Tooker House on Hampton Street

Sometime in the early 1880s he discovered the camera as a means of documentation. Photographing mostly landscapes and historic buildings he accumulated some 88 photographs by 1898. Eighty of his original glass plate collection are still in existence and are in the private collection of Kevin J. McCann of Healdsburg, California, formerly a long-time resident of Montauk, New York. The other eight were destroyed in a fire on July 27, 1977 at the Peter Beard Windmill residence in Montauk. Included in this collection are 15 images of the windmills of eastern Long Island, a rare collection in itself. These photographic glass plates, many in very good condition, are considered some of the earliest known records of eastern Long Island.

 

The Metaphysical Man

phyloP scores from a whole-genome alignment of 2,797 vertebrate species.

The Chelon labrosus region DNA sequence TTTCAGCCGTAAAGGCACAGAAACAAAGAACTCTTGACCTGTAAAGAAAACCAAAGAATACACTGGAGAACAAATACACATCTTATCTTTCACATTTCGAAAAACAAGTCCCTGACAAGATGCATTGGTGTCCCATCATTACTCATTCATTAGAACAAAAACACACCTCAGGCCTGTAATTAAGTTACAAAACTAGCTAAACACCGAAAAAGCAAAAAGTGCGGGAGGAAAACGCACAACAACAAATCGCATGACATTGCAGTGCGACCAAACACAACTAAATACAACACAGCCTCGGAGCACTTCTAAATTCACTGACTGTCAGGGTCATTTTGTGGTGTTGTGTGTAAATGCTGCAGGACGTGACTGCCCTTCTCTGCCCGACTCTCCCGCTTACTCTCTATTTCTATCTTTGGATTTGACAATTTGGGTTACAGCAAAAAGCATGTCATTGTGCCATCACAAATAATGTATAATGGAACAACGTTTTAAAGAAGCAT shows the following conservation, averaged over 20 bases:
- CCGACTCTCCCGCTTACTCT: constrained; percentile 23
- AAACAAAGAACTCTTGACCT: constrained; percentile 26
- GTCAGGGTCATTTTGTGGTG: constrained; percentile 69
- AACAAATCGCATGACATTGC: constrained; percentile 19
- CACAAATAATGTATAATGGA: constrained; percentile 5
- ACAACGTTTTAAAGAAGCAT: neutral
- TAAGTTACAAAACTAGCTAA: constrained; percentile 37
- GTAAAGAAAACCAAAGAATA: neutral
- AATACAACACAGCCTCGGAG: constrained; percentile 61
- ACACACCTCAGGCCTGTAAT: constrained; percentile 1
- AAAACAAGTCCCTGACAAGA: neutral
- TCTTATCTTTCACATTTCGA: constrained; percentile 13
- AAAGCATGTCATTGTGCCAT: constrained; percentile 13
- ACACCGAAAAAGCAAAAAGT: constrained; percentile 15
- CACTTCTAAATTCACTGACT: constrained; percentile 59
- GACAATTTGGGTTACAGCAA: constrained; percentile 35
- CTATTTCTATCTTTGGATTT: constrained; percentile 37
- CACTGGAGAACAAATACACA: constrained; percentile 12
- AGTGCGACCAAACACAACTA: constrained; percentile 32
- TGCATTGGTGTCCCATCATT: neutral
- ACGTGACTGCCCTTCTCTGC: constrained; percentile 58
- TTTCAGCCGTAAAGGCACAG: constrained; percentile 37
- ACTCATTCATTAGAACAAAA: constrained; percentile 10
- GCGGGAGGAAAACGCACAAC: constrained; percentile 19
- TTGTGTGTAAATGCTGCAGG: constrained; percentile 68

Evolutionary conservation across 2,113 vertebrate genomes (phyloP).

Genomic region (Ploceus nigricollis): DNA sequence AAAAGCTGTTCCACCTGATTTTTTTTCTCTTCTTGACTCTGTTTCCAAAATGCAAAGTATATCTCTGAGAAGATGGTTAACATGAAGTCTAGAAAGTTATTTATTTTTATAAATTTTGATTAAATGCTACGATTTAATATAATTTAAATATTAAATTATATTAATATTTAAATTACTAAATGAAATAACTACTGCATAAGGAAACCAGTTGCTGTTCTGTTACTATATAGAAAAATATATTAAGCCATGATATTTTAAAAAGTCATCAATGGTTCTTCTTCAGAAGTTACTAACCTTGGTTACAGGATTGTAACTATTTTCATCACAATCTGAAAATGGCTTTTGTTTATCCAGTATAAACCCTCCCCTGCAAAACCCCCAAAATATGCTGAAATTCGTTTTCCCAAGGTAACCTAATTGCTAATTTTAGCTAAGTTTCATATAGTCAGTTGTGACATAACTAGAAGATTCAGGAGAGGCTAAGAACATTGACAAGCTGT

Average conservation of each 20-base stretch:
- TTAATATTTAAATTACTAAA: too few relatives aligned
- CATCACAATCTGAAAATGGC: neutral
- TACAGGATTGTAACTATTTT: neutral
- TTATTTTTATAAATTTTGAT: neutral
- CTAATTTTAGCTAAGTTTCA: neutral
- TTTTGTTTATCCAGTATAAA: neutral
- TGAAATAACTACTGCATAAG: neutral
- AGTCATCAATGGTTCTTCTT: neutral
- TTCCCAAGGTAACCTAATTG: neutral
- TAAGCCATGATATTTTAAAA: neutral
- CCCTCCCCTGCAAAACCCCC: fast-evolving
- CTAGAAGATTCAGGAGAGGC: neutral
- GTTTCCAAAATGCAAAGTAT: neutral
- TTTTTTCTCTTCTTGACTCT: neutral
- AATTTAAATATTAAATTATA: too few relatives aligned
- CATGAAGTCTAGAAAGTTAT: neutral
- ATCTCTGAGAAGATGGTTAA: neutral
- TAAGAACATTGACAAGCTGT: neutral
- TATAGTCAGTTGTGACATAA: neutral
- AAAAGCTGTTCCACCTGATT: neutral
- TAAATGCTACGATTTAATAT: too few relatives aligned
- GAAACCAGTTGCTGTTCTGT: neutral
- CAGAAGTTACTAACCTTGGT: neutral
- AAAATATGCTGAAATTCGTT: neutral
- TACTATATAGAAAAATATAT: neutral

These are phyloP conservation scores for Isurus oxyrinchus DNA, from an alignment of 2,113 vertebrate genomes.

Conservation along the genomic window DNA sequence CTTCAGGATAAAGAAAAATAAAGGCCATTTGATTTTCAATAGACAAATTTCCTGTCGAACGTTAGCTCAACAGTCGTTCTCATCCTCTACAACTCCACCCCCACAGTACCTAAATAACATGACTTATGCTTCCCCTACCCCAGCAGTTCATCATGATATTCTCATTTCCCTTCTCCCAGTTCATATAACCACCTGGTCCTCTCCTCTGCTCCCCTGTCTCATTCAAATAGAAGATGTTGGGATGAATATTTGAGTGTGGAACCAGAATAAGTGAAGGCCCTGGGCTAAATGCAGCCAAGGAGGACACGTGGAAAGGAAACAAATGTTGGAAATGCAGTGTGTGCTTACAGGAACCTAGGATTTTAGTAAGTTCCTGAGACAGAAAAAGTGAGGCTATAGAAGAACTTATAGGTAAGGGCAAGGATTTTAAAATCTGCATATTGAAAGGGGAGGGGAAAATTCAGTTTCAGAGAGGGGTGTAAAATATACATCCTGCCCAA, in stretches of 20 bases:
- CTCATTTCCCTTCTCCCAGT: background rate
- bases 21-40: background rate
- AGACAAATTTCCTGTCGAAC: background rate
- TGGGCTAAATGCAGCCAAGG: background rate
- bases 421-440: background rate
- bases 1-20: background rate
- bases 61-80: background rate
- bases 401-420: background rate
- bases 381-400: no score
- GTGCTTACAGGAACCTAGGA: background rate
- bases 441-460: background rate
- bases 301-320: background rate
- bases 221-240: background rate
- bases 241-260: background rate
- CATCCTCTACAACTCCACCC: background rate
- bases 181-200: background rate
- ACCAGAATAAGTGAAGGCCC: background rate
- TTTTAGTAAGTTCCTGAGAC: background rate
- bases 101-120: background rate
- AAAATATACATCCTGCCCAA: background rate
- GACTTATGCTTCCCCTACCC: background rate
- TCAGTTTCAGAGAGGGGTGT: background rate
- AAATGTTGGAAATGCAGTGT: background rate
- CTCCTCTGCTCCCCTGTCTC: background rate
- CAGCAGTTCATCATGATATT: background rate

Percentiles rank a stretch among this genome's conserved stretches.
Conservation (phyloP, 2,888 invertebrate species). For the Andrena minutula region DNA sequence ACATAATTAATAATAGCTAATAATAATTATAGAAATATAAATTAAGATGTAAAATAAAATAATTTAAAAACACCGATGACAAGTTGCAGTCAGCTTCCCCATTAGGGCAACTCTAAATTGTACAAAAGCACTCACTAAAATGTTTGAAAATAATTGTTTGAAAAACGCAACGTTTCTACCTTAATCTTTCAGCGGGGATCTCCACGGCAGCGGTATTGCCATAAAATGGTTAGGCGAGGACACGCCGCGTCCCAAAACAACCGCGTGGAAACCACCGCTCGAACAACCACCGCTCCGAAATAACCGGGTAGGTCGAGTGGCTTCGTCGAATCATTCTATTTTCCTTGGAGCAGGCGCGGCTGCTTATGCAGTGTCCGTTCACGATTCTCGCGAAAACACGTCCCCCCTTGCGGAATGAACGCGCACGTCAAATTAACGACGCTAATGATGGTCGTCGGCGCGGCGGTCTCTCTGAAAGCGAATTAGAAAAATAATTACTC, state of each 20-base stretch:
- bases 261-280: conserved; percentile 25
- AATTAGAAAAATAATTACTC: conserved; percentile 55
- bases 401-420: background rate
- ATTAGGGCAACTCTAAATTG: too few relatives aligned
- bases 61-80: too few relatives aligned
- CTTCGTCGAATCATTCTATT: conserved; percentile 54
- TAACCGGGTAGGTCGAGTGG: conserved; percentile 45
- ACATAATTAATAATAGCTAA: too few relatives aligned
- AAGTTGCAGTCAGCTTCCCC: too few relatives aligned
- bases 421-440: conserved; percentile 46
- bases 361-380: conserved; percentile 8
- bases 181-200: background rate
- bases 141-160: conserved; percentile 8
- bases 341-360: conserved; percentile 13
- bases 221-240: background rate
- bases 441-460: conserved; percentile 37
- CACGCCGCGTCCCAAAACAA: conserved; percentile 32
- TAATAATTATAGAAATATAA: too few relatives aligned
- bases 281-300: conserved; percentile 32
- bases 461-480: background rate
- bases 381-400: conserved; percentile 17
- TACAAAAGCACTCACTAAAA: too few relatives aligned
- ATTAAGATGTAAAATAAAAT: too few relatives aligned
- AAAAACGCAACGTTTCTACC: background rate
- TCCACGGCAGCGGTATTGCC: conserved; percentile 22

Tooker was a metaphysical man. Herman Melville, in the first chapter of Moby Dick, Loomings eloquently philosophizes about the meaning of life offering rationale that mans subconscious attraction to the meditative magic of water lures people to where their can see their own image in the waters reflection. It is the image of the ungraspable phantom of life; and this is the key to it all.  Melville states and invites the reader to take any path for it will always lead to water and to prove his point he suggests Should you ever be athirst in the great American desert, try this experiment, if your caravan happen to be supplied with a metaphysical professor. He describes the metaphysical professor But here is an artist. He desires to paint you the dreamiest, shadiest, quietest, most enchanting bit of romantic landscape in all the valley of the Saco. And here is Tooker the metaphysical professor of Paumanack (See below). An instinctively inquisitive character that pondered about his existence from an early age and spent much of his life searching for explanations. Many times and for many years with horse and buggy, and always with friends, explored the surrounding landscape seeking answers to better understand himself in his worldview. As evidenced by his photography, Indian artifact collections, manuscripts, books, explorations, drawings and poetry he had an uncanny and seemingly predictive sense of what history was and proceeded to record it for posterity.